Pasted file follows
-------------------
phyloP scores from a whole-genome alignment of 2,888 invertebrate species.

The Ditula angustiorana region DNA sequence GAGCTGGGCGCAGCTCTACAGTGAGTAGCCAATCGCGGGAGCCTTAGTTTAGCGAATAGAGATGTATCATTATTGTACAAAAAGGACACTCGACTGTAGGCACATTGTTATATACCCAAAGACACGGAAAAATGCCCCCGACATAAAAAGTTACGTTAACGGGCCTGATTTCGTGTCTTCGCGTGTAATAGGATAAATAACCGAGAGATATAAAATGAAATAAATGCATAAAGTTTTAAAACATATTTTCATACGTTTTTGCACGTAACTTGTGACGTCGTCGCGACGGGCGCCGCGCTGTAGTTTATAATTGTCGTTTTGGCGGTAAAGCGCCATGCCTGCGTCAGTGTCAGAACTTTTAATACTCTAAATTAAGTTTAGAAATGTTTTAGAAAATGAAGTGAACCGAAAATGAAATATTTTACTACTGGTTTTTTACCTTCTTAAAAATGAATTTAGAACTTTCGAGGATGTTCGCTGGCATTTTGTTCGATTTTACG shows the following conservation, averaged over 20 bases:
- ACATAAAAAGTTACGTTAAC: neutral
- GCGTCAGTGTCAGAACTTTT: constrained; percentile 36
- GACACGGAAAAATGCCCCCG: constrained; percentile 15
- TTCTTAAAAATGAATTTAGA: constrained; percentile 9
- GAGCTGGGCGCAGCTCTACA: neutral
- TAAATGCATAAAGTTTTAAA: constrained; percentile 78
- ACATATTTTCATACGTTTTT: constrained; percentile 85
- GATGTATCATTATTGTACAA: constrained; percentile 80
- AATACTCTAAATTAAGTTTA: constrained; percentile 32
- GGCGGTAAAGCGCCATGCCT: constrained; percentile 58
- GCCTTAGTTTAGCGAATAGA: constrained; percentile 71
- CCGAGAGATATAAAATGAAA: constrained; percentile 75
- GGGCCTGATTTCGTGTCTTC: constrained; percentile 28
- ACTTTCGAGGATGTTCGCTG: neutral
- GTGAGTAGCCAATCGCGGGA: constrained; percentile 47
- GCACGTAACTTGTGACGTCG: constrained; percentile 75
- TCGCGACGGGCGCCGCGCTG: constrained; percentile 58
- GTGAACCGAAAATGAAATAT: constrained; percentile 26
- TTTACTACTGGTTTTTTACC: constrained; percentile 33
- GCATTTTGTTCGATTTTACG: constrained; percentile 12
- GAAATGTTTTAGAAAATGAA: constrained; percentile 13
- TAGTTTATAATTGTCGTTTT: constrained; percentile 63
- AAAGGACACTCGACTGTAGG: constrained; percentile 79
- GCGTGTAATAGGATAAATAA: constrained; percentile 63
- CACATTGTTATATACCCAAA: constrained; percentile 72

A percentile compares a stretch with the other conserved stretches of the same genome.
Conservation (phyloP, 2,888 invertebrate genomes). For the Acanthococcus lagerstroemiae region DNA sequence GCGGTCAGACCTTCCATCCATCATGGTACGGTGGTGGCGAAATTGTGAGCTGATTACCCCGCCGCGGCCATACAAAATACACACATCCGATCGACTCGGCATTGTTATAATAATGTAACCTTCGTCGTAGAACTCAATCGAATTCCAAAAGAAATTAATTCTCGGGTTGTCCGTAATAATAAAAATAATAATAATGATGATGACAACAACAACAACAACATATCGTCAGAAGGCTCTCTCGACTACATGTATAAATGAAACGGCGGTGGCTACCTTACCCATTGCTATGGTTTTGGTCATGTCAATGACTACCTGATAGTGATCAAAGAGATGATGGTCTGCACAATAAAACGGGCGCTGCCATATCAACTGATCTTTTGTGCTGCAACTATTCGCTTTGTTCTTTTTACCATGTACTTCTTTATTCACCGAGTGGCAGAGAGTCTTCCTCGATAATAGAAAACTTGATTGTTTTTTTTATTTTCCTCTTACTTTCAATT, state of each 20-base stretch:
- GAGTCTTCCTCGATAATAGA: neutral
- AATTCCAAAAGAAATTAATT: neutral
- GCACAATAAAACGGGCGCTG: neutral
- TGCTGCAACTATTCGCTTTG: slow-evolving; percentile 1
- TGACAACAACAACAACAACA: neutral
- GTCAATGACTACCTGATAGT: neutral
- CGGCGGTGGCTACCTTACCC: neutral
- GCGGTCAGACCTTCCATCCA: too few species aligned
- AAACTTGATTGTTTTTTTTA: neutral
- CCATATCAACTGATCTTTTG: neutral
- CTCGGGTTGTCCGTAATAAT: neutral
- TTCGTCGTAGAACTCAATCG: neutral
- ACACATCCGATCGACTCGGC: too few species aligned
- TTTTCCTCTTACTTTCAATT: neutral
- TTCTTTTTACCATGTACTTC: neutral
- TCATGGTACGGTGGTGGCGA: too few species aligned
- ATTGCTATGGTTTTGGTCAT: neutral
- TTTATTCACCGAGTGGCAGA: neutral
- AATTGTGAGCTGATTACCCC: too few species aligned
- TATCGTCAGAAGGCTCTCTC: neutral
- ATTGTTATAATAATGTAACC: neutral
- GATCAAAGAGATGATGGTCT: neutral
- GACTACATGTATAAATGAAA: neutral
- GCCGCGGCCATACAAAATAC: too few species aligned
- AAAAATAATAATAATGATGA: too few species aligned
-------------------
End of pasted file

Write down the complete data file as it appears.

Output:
phyloP scores from a whole-genome alignment of 2,888 invertebrate species.

The Ditula angustiorana region DNA sequence GAGCTGGGCGCAGCTCTACAGTGAGTAGCCAATCGCGGGAGCCTTAGTTTAGCGAATAGAGATGTATCATTATTGTACAAAAAGGACACTCGACTGTAGGCACATTGTTATATACCCAAAGACACGGAAAAATGCCCCCGACATAAAAAGTTACGTTAACGGGCCTGATTTCGTGTCTTCGCGTGTAATAGGATAAATAACCGAGAGATATAAAATGAAATAAATGCATAAAGTTTTAAAACATATTTTCATACGTTTTTGCACGTAACTTGTGACGTCGTCGCGACGGGCGCCGCGCTGTAGTTTATAATTGTCGTTTTGGCGGTAAAGCGCCATGCCTGCGTCAGTGTCAGAACTTTTAATACTCTAAATTAAGTTTAGAAATGTTTTAGAAAATGAAGTGAACCGAAAATGAAATATTTTACTACTGGTTTTTTACCTTCTTAAAAATGAATTTAGAACTTTCGAGGATGTTCGCTGGCATTTTGTTCGATTTTACG shows the following conservation, averaged over 20 bases:
- ACATAAAAAGTTACGTTAAC: neutral
- GCGTCAGTGTCAGAACTTTT: constrained; percentile 36
- GACACGGAAAAATGCCCCCG: constrained; percentile 15
- TTCTTAAAAATGAATTTAGA: constrained; percentile 9
- GAGCTGGGCGCAGCTCTACA: neutral
- TAAATGCATAAAGTTTTAAA: constrained; percentile 78
- ACATATTTTCATACGTTTTT: constrained; percentile 85
- GATGTATCATTATTGTACAA: constrained; percentile 80
- AATACTCTAAATTAAGTTTA: constrained; percentile 32
- GGCGGTAAAGCGCCATGCCT: constrained; percentile 58
- GCCTTAGTTTAGCGAATAGA: constrained; percentile 71
- CCGAGAGATATAAAATGAAA: constrained; percentile 75
- GGGCCTGATTTCGTGTCTTC: constrained; percentile 28
- ACTTTCGAGGATGTTCGCTG: neutral
- GTGAGTAGCCAATCGCGGGA: constrained; percentile 47
- GCACGTAACTTGTGACGTCG: constrained; percentile 75
- TCGCGACGGGCGCCGCGCTG: constrained; percentile 58
- GTGAACCGAAAATGAAATAT: constrained; percentile 26
- TTTACTACTGGTTTTTTACC: constrained; percentile 33
- GCATTTTGTTCGATTTTACG: constrained; percentile 12
- GAAATGTTTTAGAAAATGAA: constrained; percentile 13
- TAGTTTATAATTGTCGTTTT: constrained; percentile 63
- AAAGGACACTCGACTGTAGG: constrained; percentile 79
- GCGTGTAATAGGATAAATAA: constrained; percentile 63
- CACATTGTTATATACCCAAA: constrained; percentile 72

A percentile compares a stretch with the other conserved stretches of the same genome.
Conservation (phyloP, 2,888 invertebrate genomes). For the Acanthococcus lagerstroemiae region DNA sequence GCGGTCAGACCTTCCATCCATCATGGTACGGTGGTGGCGAAATTGTGAGCTGATTACCCCGCCGCGGCCATACAAAATACACACATCCGATCGACTCGGCATTGTTATAATAATGTAACCTTCGTCGTAGAACTCAATCGAATTCCAAAAGAAATTAATTCTCGGGTTGTCCGTAATAATAAAAATAATAATAATGATGATGACAACAACAACAACAACATATCGTCAGAAGGCTCTCTCGACTACATGTATAAATGAAACGGCGGTGGCTACCTTACCCATTGCTATGGTTTTGGTCATGTCAATGACTACCTGATAGTGATCAAAGAGATGATGGTCTGCACAATAAAACGGGCGCTGCCATATCAACTGATCTTTTGTGCTGCAACTATTCGCTTTGTTCTTTTTACCATGTACTTCTTTATTCACCGAGTGGCAGAGAGTCTTCCTCGATAATAGAAAACTTGATTGTTTTTTTTATTTTCCTCTTACTTTCAATT, state of each 20-base stretch:
- GAGTCTTCCTCGATAATAGA: neutral
- AATTCCAAAAGAAATTAATT: neutral
- GCACAATAAAACGGGCGCTG: neutral
- TGCTGCAACTATTCGCTTTG: slow-evolving; percentile 1
- TGACAACAACAACAACAACA: neutral
- GTCAATGACTACCTGATAGT: neutral
- CGGCGGTGGCTACCTTACCC: neutral
- GCGGTCAGACCTTCCATCCA: too few species aligned
- AAACTTGATTGTTTTTTTTA: neutral
- CCATATCAACTGATCTTTTG: neutral
- CTCGGGTTGTCCGTAATAAT: neutral
- TTCGTCGTAGAACTCAATCG: neutral
- ACACATCCGATCGACTCGGC: too few species aligned
- TTTTCCTCTTACTTTCAATT: neutral
- TTCTTTTTACCATGTACTTC: neutral
- TCATGGTACGGTGGTGGCGA: too few species aligned
- ATTGCTATGGTTTTGGTCAT: neutral
- TTTATTCACCGAGTGGCAGA: neutral
- AATTGTGAGCTGATTACCCC: too few species aligned
- TATCGTCAGAAGGCTCTCTC: neutral
- ATTGTTATAATAATGTAACC: neutral
- GATCAAAGAGATGATGGTCT: neutral
- GACTACATGTATAAATGAAA: neutral
- GCCGCGGCCATACAAAATAC: too few species aligned
- AAAAATAATAATAATGATGA: too few species aligned